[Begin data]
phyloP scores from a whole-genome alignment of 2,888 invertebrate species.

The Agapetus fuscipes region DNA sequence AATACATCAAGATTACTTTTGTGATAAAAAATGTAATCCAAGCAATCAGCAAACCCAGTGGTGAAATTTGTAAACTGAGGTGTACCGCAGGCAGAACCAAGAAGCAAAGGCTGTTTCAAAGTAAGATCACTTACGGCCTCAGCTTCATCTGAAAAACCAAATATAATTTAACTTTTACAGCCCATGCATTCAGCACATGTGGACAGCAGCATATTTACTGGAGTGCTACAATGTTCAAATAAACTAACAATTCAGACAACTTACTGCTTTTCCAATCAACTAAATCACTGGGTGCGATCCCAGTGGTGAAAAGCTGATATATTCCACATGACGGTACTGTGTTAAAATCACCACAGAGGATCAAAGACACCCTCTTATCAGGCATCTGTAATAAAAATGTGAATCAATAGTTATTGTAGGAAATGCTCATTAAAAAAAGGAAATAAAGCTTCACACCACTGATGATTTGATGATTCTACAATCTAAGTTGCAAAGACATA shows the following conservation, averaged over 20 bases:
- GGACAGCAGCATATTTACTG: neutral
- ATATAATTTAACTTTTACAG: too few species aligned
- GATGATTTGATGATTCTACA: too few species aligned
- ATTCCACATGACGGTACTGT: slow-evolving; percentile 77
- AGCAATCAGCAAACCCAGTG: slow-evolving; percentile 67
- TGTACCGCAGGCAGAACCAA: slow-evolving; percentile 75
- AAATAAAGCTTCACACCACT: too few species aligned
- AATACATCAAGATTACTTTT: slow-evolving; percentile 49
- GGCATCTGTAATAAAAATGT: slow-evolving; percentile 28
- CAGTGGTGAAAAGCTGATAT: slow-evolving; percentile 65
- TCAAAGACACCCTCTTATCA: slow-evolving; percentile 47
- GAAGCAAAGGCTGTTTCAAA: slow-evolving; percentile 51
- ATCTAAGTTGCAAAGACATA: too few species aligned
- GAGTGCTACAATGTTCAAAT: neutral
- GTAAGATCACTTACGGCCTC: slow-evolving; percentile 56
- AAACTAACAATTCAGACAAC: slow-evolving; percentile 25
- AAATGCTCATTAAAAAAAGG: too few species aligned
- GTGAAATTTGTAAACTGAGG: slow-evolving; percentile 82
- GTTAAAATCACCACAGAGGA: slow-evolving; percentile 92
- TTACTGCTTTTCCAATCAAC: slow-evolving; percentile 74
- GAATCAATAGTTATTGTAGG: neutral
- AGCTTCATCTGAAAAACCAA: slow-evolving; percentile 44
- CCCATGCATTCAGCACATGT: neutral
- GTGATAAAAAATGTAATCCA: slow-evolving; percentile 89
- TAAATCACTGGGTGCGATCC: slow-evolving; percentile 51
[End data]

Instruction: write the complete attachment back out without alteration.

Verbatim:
phyloP scores from a whole-genome alignment of 2,888 invertebrate species.

The Agapetus fuscipes region DNA sequence AATACATCAAGATTACTTTTGTGATAAAAAATGTAATCCAAGCAATCAGCAAACCCAGTGGTGAAATTTGTAAACTGAGGTGTACCGCAGGCAGAACCAAGAAGCAAAGGCTGTTTCAAAGTAAGATCACTTACGGCCTCAGCTTCATCTGAAAAACCAAATATAATTTAACTTTTACAGCCCATGCATTCAGCACATGTGGACAGCAGCATATTTACTGGAGTGCTACAATGTTCAAATAAACTAACAATTCAGACAACTTACTGCTTTTCCAATCAACTAAATCACTGGGTGCGATCCCAGTGGTGAAAAGCTGATATATTCCACATGACGGTACTGTGTTAAAATCACCACAGAGGATCAAAGACACCCTCTTATCAGGCATCTGTAATAAAAATGTGAATCAATAGTTATTGTAGGAAATGCTCATTAAAAAAAGGAAATAAAGCTTCACACCACTGATGATTTGATGATTCTACAATCTAAGTTGCAAAGACATA shows the following conservation, averaged over 20 bases:
- GGACAGCAGCATATTTACTG: neutral
- ATATAATTTAACTTTTACAG: too few species aligned
- GATGATTTGATGATTCTACA: too few species aligned
- ATTCCACATGACGGTACTGT: slow-evolving; percentile 77
- AGCAATCAGCAAACCCAGTG: slow-evolving; percentile 67
- TGTACCGCAGGCAGAACCAA: slow-evolving; percentile 75
- AAATAAAGCTTCACACCACT: too few species aligned
- AATACATCAAGATTACTTTT: slow-evolving; percentile 49
- GGCATCTGTAATAAAAATGT: slow-evolving; percentile 28
- CAGTGGTGAAAAGCTGATAT: slow-evolving; percentile 65
- TCAAAGACACCCTCTTATCA: slow-evolving; percentile 47
- GAAGCAAAGGCTGTTTCAAA: slow-evolving; percentile 51
- ATCTAAGTTGCAAAGACATA: too few species aligned
- GAGTGCTACAATGTTCAAAT: neutral
- GTAAGATCACTTACGGCCTC: slow-evolving; percentile 56
- AAACTAACAATTCAGACAAC: slow-evolving; percentile 25
- AAATGCTCATTAAAAAAAGG: too few species aligned
- GTGAAATTTGTAAACTGAGG: slow-evolving; percentile 82
- GTTAAAATCACCACAGAGGA: slow-evolving; percentile 92
- TTACTGCTTTTCCAATCAAC: slow-evolving; percentile 74
- GAATCAATAGTTATTGTAGG: neutral
- AGCTTCATCTGAAAAACCAA: slow-evolving; percentile 44
- CCCATGCATTCAGCACATGT: neutral
- GTGATAAAAAATGTAATCCA: slow-evolving; percentile 89
- TAAATCACTGGGTGCGATCC: slow-evolving; percentile 51